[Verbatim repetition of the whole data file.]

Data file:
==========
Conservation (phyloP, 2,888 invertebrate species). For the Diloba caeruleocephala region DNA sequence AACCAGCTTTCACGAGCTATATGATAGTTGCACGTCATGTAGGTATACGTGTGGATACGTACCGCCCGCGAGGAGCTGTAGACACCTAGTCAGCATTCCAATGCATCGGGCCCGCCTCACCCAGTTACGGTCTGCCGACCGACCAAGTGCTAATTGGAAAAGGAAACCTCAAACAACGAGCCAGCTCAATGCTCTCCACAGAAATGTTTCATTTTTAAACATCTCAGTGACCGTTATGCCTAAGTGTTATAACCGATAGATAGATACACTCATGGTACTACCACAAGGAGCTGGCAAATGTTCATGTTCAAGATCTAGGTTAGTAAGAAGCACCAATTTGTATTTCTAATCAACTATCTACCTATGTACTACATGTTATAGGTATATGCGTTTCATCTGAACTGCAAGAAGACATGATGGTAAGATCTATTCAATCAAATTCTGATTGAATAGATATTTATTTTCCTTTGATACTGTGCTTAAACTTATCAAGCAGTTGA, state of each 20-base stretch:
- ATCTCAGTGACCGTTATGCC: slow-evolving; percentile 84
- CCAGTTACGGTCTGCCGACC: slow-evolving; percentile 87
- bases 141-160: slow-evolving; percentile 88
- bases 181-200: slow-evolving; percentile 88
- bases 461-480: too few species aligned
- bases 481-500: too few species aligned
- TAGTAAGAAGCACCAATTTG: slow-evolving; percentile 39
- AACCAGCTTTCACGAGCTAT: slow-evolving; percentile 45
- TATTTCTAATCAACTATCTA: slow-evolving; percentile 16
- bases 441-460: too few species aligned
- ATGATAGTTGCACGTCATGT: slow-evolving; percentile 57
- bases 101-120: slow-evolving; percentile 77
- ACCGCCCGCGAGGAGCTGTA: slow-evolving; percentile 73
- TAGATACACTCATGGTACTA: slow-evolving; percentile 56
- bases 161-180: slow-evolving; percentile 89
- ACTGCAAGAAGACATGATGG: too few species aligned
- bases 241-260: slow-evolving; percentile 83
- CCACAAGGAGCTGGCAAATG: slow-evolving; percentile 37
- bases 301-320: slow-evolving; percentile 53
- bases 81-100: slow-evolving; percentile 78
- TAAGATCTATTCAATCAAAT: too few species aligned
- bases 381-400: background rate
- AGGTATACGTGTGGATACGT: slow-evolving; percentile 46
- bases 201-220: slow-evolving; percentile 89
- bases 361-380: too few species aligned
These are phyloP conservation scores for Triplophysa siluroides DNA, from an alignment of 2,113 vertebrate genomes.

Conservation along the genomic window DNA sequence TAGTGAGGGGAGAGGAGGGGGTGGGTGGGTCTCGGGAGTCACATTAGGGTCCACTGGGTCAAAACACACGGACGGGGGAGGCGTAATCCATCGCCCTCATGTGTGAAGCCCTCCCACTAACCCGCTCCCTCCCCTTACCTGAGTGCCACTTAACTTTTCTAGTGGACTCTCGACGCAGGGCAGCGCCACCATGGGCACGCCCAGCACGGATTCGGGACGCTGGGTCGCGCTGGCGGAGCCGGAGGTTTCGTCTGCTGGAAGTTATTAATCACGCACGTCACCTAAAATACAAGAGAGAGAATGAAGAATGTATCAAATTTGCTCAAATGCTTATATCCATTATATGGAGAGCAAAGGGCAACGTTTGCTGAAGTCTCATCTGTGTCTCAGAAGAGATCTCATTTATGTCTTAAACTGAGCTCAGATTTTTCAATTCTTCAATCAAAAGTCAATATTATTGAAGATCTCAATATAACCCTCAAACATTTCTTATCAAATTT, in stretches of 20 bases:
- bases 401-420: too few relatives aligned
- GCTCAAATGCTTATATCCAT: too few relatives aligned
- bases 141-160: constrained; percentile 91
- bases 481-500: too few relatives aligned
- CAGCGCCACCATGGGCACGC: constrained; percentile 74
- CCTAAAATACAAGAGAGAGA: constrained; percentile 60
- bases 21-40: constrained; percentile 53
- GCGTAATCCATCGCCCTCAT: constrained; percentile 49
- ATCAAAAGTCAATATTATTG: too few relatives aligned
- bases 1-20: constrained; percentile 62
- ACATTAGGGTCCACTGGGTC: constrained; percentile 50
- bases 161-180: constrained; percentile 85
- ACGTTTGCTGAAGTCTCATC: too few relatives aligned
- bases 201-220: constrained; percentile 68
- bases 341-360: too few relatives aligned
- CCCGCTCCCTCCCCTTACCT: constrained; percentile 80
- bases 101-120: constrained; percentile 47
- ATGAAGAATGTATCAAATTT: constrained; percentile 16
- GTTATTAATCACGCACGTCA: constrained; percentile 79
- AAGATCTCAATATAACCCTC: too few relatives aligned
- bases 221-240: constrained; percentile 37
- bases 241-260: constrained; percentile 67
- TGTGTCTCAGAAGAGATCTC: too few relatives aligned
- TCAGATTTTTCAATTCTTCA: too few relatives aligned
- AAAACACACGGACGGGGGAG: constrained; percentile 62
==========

Conservation (phyloP, 2,888 invertebrate species). For the Diloba caeruleocephala region DNA sequence AACCAGCTTTCACGAGCTATATGATAGTTGCACGTCATGTAGGTATACGTGTGGATACGTACCGCCCGCGAGGAGCTGTAGACACCTAGTCAGCATTCCAATGCATCGGGCCCGCCTCACCCAGTTACGGTCTGCCGACCGACCAAGTGCTAATTGGAAAAGGAAACCTCAAACAACGAGCCAGCTCAATGCTCTCCACAGAAATGTTTCATTTTTAAACATCTCAGTGACCGTTATGCCTAAGTGTTATAACCGATAGATAGATACACTCATGGTACTACCACAAGGAGCTGGCAAATGTTCATGTTCAAGATCTAGGTTAGTAAGAAGCACCAATTTGTATTTCTAATCAACTATCTACCTATGTACTACATGTTATAGGTATATGCGTTTCATCTGAACTGCAAGAAGACATGATGGTAAGATCTATTCAATCAAATTCTGATTGAATAGATATTTATTTTCCTTTGATACTGTGCTTAAACTTATCAAGCAGTTGA, state of each 20-base stretch:
- ATCTCAGTGACCGTTATGCC: slow-evolving; percentile 84
- CCAGTTACGGTCTGCCGACC: slow-evolving; percentile 87
- bases 141-160: slow-evolving; percentile 88
- bases 181-200: slow-evolving; percentile 88
- bases 461-480: too few species aligned
- bases 481-500: too few species aligned
- TAGTAAGAAGCACCAATTTG: slow-evolving; percentile 39
- AACCAGCTTTCACGAGCTAT: slow-evolving; percentile 45
- TATTTCTAATCAACTATCTA: slow-evolving; percentile 16
- bases 441-460: too few species aligned
- ATGATAGTTGCACGTCATGT: slow-evolving; percentile 57
- bases 101-120: slow-evolving; percentile 77
- ACCGCCCGCGAGGAGCTGTA: slow-evolving; percentile 73
- TAGATACACTCATGGTACTA: slow-evolving; percentile 56
- bases 161-180: slow-evolving; percentile 89
- ACTGCAAGAAGACATGATGG: too few species aligned
- bases 241-260: slow-evolving; percentile 83
- CCACAAGGAGCTGGCAAATG: slow-evolving; percentile 37
- bases 301-320: slow-evolving; percentile 53
- bases 81-100: slow-evolving; percentile 78
- TAAGATCTATTCAATCAAAT: too few species aligned
- bases 381-400: background rate
- AGGTATACGTGTGGATACGT: slow-evolving; percentile 46
- bases 201-220: slow-evolving; percentile 89
- bases 361-380: too few species aligned
These are phyloP conservation scores for Triplophysa siluroides DNA, from an alignment of 2,113 vertebrate genomes.

Conservation along the genomic window DNA sequence TAGTGAGGGGAGAGGAGGGGGTGGGTGGGTCTCGGGAGTCACATTAGGGTCCACTGGGTCAAAACACACGGACGGGGGAGGCGTAATCCATCGCCCTCATGTGTGAAGCCCTCCCACTAACCCGCTCCCTCCCCTTACCTGAGTGCCACTTAACTTTTCTAGTGGACTCTCGACGCAGGGCAGCGCCACCATGGGCACGCCCAGCACGGATTCGGGACGCTGGGTCGCGCTGGCGGAGCCGGAGGTTTCGTCTGCTGGAAGTTATTAATCACGCACGTCACCTAAAATACAAGAGAGAGAATGAAGAATGTATCAAATTTGCTCAAATGCTTATATCCATTATATGGAGAGCAAAGGGCAACGTTTGCTGAAGTCTCATCTGTGTCTCAGAAGAGATCTCATTTATGTCTTAAACTGAGCTCAGATTTTTCAATTCTTCAATCAAAAGTCAATATTATTGAAGATCTCAATATAACCCTCAAACATTTCTTATCAAATTT, in stretches of 20 bases:
- bases 401-420: too few relatives aligned
- GCTCAAATGCTTATATCCAT: too few relatives aligned
- bases 141-160: constrained; percentile 91
- bases 481-500: too few relatives aligned
- CAGCGCCACCATGGGCACGC: constrained; percentile 74
- CCTAAAATACAAGAGAGAGA: constrained; percentile 60
- bases 21-40: constrained; percentile 53
- GCGTAATCCATCGCCCTCAT: constrained; percentile 49
- ATCAAAAGTCAATATTATTG: too few relatives aligned
- bases 1-20: constrained; percentile 62
- ACATTAGGGTCCACTGGGTC: constrained; percentile 50
- bases 161-180: constrained; percentile 85
- ACGTTTGCTGAAGTCTCATC: too few relatives aligned
- bases 201-220: constrained; percentile 68
- bases 341-360: too few relatives aligned
- CCCGCTCCCTCCCCTTACCT: constrained; percentile 80
- bases 101-120: constrained; percentile 47
- ATGAAGAATGTATCAAATTT: constrained; percentile 16
- GTTATTAATCACGCACGTCA: constrained; percentile 79
- AAGATCTCAATATAACCCTC: too few relatives aligned
- bases 221-240: constrained; percentile 37
- bases 241-260: constrained; percentile 67
- TGTGTCTCAGAAGAGATCTC: too few relatives aligned
- TCAGATTTTTCAATTCTTCA: too few relatives aligned
- AAAACACACGGACGGGGGAG: constrained; percentile 62